Japan’s Prime Minister Fumio Kishida and South Korea’s President Yoon Suk-yeol have held their first one-on-one talks, according to their governments, with both sides agreeing on the need to improve relations soured by feuds over Japanese wartime abuses on the Korean peninsula.
The informal meeting took place in New York City on Wednesday on the sidelines of the United Nations General Assembly (UNGA).
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It marked the first talks between the leaders of the neighbouring countries since 2019.
“We took the first step toward producing tangible results,” a South Korean presidential official told reporters in New York City, according to Seoul’s Yonhap news agency. “After two years and 10 months, despite the existence of various disputes between South Korea and Japan, the two leaders met and took the first step toward a resolution. That is why it was highly significant.”
Japan and South Korea ties are at their lowest in decades.
The latest tensions flared up in 2018 when the South Korean Supreme Court ordered two Japanese firms, Mitsubishi Heavy Industries and Nippon Steel, to compensate 14 Koreans for their forced labour during World War II, when Korea was a Japanese colony. That same year, then-South Korean President Moon Jae-in dismantled a Japan-funded foundation set up to help Korean survivors of Japanese wartime military brothels.
Japan, which insists the issues have been resolved in a 1965 treaty that normalised relations, responded by imposing restrictions on critical chemical exports to South Korea. Seoul, too, downgraded trade ties with Tokyo, while South Koreans launched a damaging boycott of Japanese goods.
The tensions raised concerns in the United States, with analysts saying it could threaten security cooperation at a time when North Korea has stepped up weapons tests, and undermine Washington’s efforts to build an Indo-Pacific alliance to counter China’s growing global influence.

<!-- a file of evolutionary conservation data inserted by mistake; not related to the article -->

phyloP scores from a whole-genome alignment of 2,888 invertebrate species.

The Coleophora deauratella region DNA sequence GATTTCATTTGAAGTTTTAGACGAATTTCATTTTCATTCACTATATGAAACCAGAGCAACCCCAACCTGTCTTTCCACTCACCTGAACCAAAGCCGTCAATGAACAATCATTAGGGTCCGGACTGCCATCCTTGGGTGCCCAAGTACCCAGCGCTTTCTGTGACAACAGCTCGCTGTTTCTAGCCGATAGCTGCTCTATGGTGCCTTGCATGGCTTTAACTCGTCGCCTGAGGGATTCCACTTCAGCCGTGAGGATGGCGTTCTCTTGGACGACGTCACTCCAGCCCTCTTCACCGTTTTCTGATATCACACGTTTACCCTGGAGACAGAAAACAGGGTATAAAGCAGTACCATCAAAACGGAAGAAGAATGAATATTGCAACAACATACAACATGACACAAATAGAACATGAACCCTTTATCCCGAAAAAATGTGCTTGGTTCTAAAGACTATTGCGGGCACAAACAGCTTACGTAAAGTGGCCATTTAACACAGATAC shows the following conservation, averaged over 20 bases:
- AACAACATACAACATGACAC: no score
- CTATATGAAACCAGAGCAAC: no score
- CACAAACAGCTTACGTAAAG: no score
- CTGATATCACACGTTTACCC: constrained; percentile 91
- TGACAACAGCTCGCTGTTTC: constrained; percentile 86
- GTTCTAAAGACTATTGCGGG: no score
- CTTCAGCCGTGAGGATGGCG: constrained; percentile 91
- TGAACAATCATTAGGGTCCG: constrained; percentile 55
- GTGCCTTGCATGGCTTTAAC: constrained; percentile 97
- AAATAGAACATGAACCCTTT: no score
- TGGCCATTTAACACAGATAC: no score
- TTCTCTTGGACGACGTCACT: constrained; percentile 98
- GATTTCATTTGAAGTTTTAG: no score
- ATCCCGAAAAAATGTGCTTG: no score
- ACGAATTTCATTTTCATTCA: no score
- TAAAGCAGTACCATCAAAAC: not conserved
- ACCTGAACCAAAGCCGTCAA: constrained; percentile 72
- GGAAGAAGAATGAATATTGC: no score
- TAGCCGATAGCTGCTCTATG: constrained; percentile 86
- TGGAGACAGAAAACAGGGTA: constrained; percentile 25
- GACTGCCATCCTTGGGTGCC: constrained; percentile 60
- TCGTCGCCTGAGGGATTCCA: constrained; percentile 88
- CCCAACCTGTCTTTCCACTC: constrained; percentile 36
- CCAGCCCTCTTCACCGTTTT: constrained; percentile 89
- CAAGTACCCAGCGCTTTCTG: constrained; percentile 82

Moon and then Japanese Prime Minister Shinzo Abe met in China in December 2019, holding “candid” discussions on their “substantive differences”, according to officials, but relations remained frosty.
Hopes for a thaw emerged when Yoon took office in May.
The conservative president has promised to break with his Democratic predecessor’s policies and improve ties with Japan, describing Tokyo as a partner in tackling global challenges amid the fallout from Russia’s war in Ukraine as well as North Korea enacting a law authorising preemptive nuclear strikes.
During their Wednesday meeting, Yoon and Kishida “agreed on the need to improve bilateral relations by resolving pending issues, and agreed to instruct their diplomats to accelerate talks between them to that end,” said a spokesperson for the South Korean president in a written briefing. “The two leaders shared serious concern about North Korea’s nuclear program, including its recent legalisation of nuclear arms and the possibility of a seventh nuclear test, and agreed to cooperate closely with the international community to respond to it,” said Lee Jae-myoung.
The meeting lasted 30 minutes in a conference building close to the UN headquarters, he added.
Japan’s foreign ministry, meanwhile, said the two leaders “shared the need to bring back the sound bilateral relationship with the resolution of various issues” and also confirmed the importance of promoting bilateral and trilateral cooperation involving the US since “Japan and South Korea are important neighbors for each other under the current strategic environment”.
It was not immediately clear if the two leaders discussed specific steps to resolve the historical issues.
Analysts described the meeting as a breakthrough as previous attempts at arranging a summit have failed.
Yoon had invited Kishida to his inauguration, but the Japanese foreign minister attended, while efforts to arrange a summit during US President Joe Biden’s visit to Asia in May and a NATO meeting in Madrid in June also failed. Japan’s Kyodo news agency, however, said that the two leaders did chat briefly when they encountered each other on the sidelines of the NATO meeting.
“Just the fact that the summit was held is a diplomatic accomplishment for Yoon and Kishida,” said Leif Eric -Easley, associate professor of international studies at Ewha Womans University in Seoul.
“However, both governments still need to put in the work as it will take much more than a meeting on the sidelines of the United Nations to repair the bilateral relationship. Seoul needs to untie the legal and domestic political knots over wartime compensation while Tokyo should show greater efforts for historical reconciliation and cooperation on trade,” he said in emailed comments. “Washington will be supportive because more robust Korea-Japan relations will contribute to economic growth, regional security, and defense of the international order.”